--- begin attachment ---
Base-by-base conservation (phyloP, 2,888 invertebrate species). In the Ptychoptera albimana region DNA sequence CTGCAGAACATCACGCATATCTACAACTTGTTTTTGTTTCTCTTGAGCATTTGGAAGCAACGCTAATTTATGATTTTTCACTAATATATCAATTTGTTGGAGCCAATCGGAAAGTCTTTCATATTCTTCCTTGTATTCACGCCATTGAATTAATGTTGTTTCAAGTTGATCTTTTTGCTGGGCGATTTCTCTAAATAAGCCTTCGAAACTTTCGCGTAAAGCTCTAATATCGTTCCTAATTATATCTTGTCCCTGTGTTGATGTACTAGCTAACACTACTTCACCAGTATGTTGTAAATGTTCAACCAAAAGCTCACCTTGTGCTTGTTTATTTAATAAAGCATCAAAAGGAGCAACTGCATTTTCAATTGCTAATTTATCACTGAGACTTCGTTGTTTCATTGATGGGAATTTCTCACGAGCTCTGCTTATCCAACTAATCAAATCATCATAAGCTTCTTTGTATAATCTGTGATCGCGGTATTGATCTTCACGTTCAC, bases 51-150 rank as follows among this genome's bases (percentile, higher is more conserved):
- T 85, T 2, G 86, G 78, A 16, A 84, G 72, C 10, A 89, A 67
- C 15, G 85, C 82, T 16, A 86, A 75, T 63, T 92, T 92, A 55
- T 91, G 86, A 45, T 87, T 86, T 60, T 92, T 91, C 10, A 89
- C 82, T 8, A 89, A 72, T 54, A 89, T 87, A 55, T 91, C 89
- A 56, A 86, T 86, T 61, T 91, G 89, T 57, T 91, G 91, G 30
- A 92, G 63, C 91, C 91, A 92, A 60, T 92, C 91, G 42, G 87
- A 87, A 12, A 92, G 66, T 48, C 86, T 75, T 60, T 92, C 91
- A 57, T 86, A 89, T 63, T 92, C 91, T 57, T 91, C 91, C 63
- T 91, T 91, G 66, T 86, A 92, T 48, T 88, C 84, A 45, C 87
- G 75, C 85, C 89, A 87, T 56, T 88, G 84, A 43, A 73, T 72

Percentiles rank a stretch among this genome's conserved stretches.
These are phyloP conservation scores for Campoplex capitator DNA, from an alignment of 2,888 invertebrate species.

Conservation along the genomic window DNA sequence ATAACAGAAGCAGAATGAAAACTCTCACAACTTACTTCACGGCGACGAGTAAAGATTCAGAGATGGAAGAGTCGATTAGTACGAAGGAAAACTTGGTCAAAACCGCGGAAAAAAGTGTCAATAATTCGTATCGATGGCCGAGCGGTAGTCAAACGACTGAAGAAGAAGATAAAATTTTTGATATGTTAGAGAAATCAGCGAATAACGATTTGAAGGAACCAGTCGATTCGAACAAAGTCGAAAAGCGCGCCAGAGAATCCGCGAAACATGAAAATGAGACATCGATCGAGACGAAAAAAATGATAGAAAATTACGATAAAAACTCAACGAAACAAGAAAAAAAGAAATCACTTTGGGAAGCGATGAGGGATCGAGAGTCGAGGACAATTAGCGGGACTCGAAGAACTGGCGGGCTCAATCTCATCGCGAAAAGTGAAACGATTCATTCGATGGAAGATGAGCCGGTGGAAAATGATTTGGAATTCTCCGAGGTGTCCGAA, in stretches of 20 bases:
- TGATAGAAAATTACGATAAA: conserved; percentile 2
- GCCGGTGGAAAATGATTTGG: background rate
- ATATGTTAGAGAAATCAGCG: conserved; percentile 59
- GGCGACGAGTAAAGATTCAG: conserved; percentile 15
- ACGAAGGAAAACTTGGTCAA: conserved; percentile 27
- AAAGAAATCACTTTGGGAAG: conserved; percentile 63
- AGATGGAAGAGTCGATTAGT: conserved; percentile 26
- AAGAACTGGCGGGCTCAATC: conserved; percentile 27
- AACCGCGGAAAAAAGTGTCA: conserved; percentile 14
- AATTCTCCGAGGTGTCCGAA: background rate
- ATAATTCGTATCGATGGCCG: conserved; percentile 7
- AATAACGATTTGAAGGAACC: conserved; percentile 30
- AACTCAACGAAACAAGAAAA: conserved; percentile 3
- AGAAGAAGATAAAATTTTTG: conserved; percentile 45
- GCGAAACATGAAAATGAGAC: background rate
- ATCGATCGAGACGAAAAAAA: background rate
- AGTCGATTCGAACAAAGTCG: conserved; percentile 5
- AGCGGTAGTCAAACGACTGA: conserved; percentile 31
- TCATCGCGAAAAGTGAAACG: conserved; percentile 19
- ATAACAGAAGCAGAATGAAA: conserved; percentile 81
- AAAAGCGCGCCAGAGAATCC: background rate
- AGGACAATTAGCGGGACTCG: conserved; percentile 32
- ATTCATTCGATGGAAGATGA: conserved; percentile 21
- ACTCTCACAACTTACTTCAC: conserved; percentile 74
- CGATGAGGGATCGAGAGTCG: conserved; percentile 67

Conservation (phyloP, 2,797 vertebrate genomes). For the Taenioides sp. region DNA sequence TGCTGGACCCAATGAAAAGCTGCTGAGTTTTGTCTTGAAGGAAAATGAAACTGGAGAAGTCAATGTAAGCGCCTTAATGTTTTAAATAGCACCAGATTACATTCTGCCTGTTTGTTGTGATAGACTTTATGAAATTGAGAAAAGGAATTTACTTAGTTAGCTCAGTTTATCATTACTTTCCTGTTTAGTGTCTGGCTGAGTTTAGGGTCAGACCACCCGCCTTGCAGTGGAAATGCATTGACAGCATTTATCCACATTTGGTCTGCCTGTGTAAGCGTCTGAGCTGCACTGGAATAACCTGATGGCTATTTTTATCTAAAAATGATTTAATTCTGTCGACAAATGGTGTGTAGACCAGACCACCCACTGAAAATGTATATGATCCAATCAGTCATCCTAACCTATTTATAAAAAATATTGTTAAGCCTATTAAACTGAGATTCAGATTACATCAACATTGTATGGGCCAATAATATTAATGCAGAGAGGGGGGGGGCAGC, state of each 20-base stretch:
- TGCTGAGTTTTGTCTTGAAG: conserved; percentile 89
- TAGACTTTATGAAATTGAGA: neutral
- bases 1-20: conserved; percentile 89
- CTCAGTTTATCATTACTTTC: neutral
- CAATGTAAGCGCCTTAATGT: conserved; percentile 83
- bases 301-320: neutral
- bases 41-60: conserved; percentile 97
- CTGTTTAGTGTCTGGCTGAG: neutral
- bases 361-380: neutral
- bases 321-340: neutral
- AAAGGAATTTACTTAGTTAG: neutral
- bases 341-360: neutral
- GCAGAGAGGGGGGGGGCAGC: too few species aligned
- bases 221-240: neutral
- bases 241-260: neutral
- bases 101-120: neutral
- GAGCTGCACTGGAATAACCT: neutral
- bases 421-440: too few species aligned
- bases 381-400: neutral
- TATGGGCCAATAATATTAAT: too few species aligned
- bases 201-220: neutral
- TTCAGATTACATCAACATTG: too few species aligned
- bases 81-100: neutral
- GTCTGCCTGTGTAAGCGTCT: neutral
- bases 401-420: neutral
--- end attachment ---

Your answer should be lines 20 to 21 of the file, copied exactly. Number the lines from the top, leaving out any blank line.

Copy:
- AAAGAAATCACTTTGGGAAG: conserved; percentile 63
- AGATGGAAGAGTCGATTAGT: conserved; percentile 26